Symantec Offers Webcast Highlighting Latest Internet Security Threat Report Findings
CUPERTINO, Calif. – Sept. 22, 2004
- Symantec Corp. (Nasdaq: SYMC), the global leader in information
security, today announced that it will host a Webcast highlighting
findings of its most recent Internet Security Threat Report. The sixth
bi-annual report is one of the most comprehensive sources of Internet
threat data in the world. The Webcast will be held on Thursday, September
23 at 8 a.m. PDT. Attendees can register at http://enterprisesecurity.symantec.com/content/webcastinfo.cfm?webcastid=127.
The findings of Symantec’s Internet Security Threat Report, issued on September 20, are based on data from Symantec DeepSight Threat Management System and Symantec Managed Security Services customers as well as from 20,000 security devices deployed in more than 180 countries. In addition, the report leverages threat data gathered by experts in Symantec’s five Security Operations Centers and nine Response Labs throughout the world. Symantec also gathers malicious code from more than 120 million client, server, and gateway systems that have deployed Symantec’s antivirus products in both consumer and corporate environments. The latest report covers trends in Internet attacks, vulnerabilities, and malicious code activity for the period of Jan. 1, 2004 to June 30, 2004.
Dean Turner, manager, Symantec Security Response and executive editor of the Symantec Internet Security Threat Report, will lead the Webcast. His discussion will help Webcast attendees to gain a deeper understanding of the state of overall Internet threats, and what these threats mean to their organizations. Additionally, Turner will discuss future and emerging trends in Internet security.
“The Symantec Internet Security Threat Report is one of the most accurate, comprehensive, and timely sources of security information available for helping companies assess and mitigate risks of cyber attacks,” said Turner. “This Webcast provides participants with a opportunity to gain a deeper understanding of Internet security trend data required to strengthen their overall corporate security postures.”
Symantec Internet Security Threat Report: Key Highlights
Symantec’s Internet Security Threat Report identified more attacks now targeting e-commerce and Web applications. Additionally the report identified short vulnerability-to-exploit window, a rise in Bot networks, and an increase in severe/easy-to-exploit vulnerabilities.
- Increased Threats to e-Commerce: During this reporting period, e-Commerce was the single most targeted industry, with nearly 16 percent of attacks against it. This represents a 400-percentage increase from the four percent reported during the previous six months. This rise may indicate a shift from attacks motivated by notoriety to attacks motivated by economic gain. This possibility is further illustrated by an increase in phishing scams and spyware designed to steal confidential information and pass it along to attackers.
- Attacks Against Web Application Technologies Are Increasingly Popular: Web application technologies are appealing targets for attacks because of their widespread deployment within organizations and the relative ease with which they can be exploited. Web applications allow attackers to gain access to the target system simply by penetrating one end-user’s computer, bypassing traditional perimeter security measures. Nearly 82 percent of documented Web application vulnerabilities were classified as easy to exploit, thereby representing a significant threat to an organization’s infrastructure and critical information assets.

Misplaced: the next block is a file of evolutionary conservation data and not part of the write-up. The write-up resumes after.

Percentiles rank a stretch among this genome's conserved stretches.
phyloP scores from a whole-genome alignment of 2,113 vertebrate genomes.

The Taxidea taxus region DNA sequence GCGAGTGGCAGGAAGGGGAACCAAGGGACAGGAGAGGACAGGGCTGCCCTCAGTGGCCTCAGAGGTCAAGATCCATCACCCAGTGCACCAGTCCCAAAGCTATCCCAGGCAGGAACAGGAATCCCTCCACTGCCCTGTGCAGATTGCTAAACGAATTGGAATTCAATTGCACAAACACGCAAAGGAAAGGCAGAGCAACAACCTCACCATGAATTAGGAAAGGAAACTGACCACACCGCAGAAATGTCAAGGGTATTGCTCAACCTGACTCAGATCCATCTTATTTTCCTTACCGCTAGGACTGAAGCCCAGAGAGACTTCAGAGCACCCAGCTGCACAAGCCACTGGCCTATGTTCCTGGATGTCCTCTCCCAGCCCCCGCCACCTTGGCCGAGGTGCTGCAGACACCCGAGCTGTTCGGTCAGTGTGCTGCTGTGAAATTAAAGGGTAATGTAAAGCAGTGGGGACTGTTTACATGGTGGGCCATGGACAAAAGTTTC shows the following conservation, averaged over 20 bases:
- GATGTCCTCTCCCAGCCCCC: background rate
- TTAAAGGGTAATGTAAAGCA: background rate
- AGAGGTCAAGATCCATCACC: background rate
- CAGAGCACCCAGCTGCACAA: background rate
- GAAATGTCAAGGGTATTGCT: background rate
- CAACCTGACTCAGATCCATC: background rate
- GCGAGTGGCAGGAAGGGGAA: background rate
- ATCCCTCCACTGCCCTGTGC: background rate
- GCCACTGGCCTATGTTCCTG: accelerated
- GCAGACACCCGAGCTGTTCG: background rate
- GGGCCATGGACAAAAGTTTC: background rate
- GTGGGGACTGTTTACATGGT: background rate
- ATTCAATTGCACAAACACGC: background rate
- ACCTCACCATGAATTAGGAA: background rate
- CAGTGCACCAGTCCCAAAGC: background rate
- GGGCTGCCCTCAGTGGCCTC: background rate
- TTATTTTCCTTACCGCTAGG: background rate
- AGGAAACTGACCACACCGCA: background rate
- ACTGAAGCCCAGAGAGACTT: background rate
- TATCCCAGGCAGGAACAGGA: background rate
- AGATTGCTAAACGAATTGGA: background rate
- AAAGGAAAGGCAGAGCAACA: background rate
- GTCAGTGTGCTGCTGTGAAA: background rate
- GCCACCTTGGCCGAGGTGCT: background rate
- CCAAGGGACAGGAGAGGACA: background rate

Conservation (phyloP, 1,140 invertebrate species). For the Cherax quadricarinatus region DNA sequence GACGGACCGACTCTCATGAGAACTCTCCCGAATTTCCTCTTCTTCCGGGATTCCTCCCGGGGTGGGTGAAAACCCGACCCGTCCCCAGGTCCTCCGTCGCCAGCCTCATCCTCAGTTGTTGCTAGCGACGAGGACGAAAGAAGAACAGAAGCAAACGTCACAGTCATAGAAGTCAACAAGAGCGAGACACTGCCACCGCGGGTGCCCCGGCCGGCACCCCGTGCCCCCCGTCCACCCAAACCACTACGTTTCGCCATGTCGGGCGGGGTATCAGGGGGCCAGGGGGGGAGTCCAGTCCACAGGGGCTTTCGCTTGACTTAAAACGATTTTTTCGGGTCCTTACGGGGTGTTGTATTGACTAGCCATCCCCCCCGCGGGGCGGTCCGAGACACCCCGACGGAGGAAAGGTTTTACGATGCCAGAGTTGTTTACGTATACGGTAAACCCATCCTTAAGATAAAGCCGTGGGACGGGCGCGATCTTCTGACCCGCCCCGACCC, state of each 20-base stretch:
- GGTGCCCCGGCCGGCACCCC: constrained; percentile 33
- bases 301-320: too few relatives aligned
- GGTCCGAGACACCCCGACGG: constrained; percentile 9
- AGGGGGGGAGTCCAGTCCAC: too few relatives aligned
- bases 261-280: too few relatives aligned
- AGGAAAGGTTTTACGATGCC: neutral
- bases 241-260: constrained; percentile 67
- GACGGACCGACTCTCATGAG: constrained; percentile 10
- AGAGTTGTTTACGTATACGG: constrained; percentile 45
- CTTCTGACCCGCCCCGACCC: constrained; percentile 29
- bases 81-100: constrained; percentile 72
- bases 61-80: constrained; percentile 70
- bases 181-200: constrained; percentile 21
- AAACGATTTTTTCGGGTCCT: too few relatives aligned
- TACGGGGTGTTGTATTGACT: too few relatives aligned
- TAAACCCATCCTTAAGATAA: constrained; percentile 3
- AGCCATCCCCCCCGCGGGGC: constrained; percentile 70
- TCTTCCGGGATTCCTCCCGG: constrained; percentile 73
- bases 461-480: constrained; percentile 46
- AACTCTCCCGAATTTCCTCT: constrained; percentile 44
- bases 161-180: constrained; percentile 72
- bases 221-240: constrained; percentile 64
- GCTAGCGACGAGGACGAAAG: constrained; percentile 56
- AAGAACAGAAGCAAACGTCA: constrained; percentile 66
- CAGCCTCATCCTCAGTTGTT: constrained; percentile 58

- Short Time Between Vulnerability and Exploit: According to the report, the time between the announcement of a vulnerability and the release of associated exploit code was extremely short. Symantec data indicates that over the past six months, the average vulnerability-to-exploit window was just 5.8 days. Once an exploit has been released, the vulnerability is often widely scanned for and quickly exploited. This short window leaves organizations with less than a week to patch vulnerable systems.
- Rise in Bot Networks: Adding to concern about the short vulnerability-to-exploit window is the growth in bots (short for “robot”). Attackers often coordinate large groups of bot-controlled systems, or bot networks, to scan for vulnerable systems and use them to increase the speed and breadth of their attacks. Over the past six months, Symantec has seen a large increase in the number of remotely controlled bots. During the first six months of 2004, the average number of monitored bots rose from under 2,000 to more than 30,000 per day – peaking at 75,000 in one day. Bot networks create unique problems for organizations because they can be remotely upgraded with new exploits very quickly, which could potentially allow attackers to outpace an organization’s security efforts to patch vulnerable systems.
- Increase in Severe, Easy-to-Exploit Vulnerabilities: Symantec documented more than 1,237 new vulnerabilities between January 1 and June 30, 2004, an average of 48 new vulnerabilities per week. Seventy percent of these vulnerabilities were considered easy to exploit, and 96 percent were considered moderately or highly severe. Consequently, organizations must contend with an average of more than seven new vulnerabilities per day, and a significant percentage of these vulnerabilities could result in a partial or complete compromise of the targeted system.
Symantec is the world leader in providing solutions to help individuals and enterprises assure the security, availability, and integrity of their information. Headquartered in Cupertino, Calif., Symantec has operations in more than 40 countries. More information is available at www.symantec.com.
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